It all started with whoever started calling him God. There was never a doubt that Sachin Ramesh Tendulkar was prodigal, but associating him with divinity drew a hidden line in the sand driven by covert sanctimony that elevated the cricketer way above his craft.
There is nothing novel or wrong about the larger than life athlete – the Jordans, the Peles, the Alis – those who are always at the pinnacle of their craft and in the process dwarf statistics and records. Jordans six NBA titles with the Chicago Bulls and his Olympic gold medal are incidental because for me, a leaping Jordan making a dunk or the courageous Jordan taking a buzzer beating jump shot is what will remain indelible. I have seen Ali only in archive footage and can’t even correctly recall how many titles he won, but when that punch goes flying at the speed of lightning, it is a mesmeric sight. It is pretty much the same with Pele. In the black and white footage it is difficult to judge his pace and quickness of turn but you can’t take your eyes away knowing you are seeing something special.
When Tendulkar broke into the Indian cricket team, it was the same case. There are many theories that talk about how innate talent is not as critical to success as hardwork; in Tendulkar’s case a once-in-a-lifetime merging of the two gave us a prodigy who, when he punched a straight drive off the backfoot could take your breath away even if you knew nothing about cricket, or were not bothered about the scoreboard or whether the ball finally ended up at the boundary. Here was a special batsman who could cover drive with grace, cut with impunity, leg glance with the precision of a skilled surgeon, and drive straight down the ground like nobody before him. Or after. It is no wonder that records started collapsing as he expressed himself.
You know all the records. The hundreds. The countless runs. The stellar World Cups. The Man of the Match and Man of The Series awards. I remember watching Sachin in the early 90s, and I would always watch him for one reason and one reason alone – his strokeplay.
There was genius stamped all over every single one of his shots. I still do. The swivel when he would pull a delivery that would not have been quite short enough for other batsmen or that backfoot punch down the ground that made fielders give up the chase even before they started it. It was about the joy of those shots around the ground. That domination of bowlers and decimation of opposition psyches came along with it was an added bonus. And so was the accumulation of some astonishing numbers.
And then, somewhere, somehow, things began to slowly shift towards the numbers. Tendulkar became Tondulkar. Everyone became obssessed with the symmetry of the hundred hundreds. Or whether he will indisputably top the tables of runs scored in ODIs and Tests. Naturally, scrutiny of the numbers began to increase and swirling opinions came out of deliberate slowing down in the ninties to play for a personal milestone; of fourth innings failures; of problems against the in swinging delivery; of hundreds in a losing cause. Like a performance appraisal gone horribly askew, a whole generation thought Sachin was about the numbers. The man himself was in the tragic position where the sheer weight of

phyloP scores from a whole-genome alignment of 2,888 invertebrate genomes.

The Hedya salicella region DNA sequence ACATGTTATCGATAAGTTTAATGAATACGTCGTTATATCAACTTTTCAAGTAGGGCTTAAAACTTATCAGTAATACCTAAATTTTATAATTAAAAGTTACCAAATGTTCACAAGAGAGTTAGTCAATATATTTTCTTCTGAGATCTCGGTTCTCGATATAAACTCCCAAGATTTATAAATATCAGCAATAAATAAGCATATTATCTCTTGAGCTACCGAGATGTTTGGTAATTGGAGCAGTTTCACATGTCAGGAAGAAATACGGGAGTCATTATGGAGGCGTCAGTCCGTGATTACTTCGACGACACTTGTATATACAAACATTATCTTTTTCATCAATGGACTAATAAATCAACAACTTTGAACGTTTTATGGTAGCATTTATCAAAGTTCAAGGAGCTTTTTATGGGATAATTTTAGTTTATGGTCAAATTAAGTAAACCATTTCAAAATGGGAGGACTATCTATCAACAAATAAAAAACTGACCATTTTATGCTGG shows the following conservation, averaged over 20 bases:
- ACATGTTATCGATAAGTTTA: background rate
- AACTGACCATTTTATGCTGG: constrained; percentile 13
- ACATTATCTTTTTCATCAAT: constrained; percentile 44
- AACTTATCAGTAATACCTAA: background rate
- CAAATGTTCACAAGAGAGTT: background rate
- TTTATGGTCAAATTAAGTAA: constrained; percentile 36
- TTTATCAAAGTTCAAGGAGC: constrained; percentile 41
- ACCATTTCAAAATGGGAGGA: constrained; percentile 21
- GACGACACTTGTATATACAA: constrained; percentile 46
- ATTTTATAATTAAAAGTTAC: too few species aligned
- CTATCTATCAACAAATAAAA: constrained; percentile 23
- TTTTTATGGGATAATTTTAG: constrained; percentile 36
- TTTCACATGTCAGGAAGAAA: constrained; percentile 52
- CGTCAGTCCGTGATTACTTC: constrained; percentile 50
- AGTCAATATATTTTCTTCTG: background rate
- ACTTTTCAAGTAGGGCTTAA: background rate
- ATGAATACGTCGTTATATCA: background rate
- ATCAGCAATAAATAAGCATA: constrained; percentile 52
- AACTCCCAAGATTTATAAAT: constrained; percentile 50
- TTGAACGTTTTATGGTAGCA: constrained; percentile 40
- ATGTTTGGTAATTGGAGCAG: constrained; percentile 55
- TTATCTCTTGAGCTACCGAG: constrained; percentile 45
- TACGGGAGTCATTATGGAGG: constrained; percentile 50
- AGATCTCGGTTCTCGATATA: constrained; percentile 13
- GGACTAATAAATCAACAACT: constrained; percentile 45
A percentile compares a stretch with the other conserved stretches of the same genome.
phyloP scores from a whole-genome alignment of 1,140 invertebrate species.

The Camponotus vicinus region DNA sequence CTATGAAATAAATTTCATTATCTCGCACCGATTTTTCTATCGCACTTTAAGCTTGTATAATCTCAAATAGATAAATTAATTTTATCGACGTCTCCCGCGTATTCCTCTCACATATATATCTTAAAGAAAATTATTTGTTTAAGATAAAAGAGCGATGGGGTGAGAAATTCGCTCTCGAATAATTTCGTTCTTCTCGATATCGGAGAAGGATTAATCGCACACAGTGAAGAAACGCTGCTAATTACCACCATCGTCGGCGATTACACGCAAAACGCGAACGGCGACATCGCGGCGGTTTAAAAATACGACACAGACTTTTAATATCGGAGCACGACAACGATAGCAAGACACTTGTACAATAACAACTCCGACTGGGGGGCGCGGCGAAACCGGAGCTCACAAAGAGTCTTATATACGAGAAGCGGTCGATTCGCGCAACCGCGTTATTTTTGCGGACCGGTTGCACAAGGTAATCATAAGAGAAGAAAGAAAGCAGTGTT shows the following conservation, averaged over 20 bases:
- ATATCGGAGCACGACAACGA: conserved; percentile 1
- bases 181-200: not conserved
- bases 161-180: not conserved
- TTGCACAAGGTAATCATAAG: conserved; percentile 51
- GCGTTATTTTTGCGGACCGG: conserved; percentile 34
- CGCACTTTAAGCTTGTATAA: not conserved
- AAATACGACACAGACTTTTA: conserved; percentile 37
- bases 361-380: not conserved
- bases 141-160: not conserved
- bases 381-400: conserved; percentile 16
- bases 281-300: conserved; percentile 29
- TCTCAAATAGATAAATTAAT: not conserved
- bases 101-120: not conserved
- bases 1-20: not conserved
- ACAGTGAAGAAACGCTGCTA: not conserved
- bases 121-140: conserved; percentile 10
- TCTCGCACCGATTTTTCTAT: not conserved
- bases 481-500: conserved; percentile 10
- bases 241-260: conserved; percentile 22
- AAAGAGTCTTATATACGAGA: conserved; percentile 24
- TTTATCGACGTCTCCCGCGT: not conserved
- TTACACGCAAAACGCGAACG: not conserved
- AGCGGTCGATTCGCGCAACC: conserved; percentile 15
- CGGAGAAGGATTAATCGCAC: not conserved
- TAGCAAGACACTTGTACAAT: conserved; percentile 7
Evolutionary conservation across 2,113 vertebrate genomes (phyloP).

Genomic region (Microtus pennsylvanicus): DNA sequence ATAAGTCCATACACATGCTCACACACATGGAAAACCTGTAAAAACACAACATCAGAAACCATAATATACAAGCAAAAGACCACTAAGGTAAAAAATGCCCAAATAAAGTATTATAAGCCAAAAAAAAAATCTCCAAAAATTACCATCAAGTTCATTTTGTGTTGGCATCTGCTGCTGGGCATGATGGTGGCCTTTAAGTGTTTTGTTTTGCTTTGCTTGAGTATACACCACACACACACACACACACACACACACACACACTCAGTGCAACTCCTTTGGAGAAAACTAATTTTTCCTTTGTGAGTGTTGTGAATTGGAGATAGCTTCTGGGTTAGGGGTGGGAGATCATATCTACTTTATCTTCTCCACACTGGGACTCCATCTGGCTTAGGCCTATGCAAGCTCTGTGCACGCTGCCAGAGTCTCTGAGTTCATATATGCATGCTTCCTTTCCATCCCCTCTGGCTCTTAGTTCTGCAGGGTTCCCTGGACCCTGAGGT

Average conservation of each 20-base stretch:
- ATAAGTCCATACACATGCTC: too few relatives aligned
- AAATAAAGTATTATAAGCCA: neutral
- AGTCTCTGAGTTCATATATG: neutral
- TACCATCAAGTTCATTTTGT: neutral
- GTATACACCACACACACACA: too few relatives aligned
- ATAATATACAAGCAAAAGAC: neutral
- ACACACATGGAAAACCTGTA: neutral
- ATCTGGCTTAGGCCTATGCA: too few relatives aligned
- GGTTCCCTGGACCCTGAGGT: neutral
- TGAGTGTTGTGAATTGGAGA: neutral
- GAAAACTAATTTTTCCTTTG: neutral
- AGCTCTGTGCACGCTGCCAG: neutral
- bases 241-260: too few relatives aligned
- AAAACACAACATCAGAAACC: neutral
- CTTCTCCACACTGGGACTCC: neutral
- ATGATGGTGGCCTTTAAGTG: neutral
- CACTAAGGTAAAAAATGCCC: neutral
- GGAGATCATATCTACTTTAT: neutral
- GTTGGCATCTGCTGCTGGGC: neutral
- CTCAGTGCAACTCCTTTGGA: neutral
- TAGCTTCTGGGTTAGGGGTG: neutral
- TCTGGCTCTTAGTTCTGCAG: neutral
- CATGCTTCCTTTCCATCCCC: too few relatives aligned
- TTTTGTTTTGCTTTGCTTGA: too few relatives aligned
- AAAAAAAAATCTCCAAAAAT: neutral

his genius fortified that myth by generating the numbers day in and day out.
Inevitably, the beauty and the romance went out of the picture (or became a footnote, anyway). Now, it was like a wedding anniversary celebration where the number of years the couple has been together became the benchmark, although everyone knows love cannot be captured in metrics. Sachin’s career had completely metamorphosed from the Mesmeric phase to the Metric phase. It happens with all legends; sometimes from within, sometimes
without. Pele himself has done his own legend some disservice by spreading random boombast have how many goals he’s scored. We don’t need a number to add an exclamation point to how beautifully he played the beautiful game. Tiger Woods’ return to
golf has mostly been revolving around talk of if and when he will overtake Jack Nicklaus. Whatever happened to watching Tiger hit a monster drive and regaling the senses in its splendour?
In essence, you, dear fan, ruined the Sachin Tendulkar experience for yourself the moment you started worrying about the numbers. There is a high likelihood it transferred on to the Little Master too. I remember Harsha Bhogle on air in 2008 in Australia with India playing the hosts in the finals of the VB series. Sachin had just hit two magnificent shots down the ground for four and Bhogle exclaimed, ‘I’ll remember those shots for as long as I am alive.’ Exactly! Numbers are not memories. Feelings are. If you insist on converting a Van Gogh
into a colour by numbers drawing before you express your admiration for it, you are completely missing the point.
Dear fan, the next time Sachin walks on to the field, please don’t spoil it all again for yourself. Remember it is not a divine and infallible being who’s walking the pitch. It is a mere mortal who just has an extraordinary way to express beauty on a cricket field. Otherwise I am afraid you are ending up as the person who looks at a beautiful sunset and thinks ‘I wonder what time it is.’ and checks his watch.
My most favorite Roger Federer article is a 2006 masterpiece in the New York TImes called ‘Roger Federer As Religious Experience’ by David Foster Wallace. In it he writes “Beauty is not the goal of competitive sports, but high-level sports are a prime venue for the expression of human beauty.” In moments filled with beauty, time freezes. It used to when I watched Sachin early on. It still does for me regardless of the stage, the opposition and the context. Does it for you?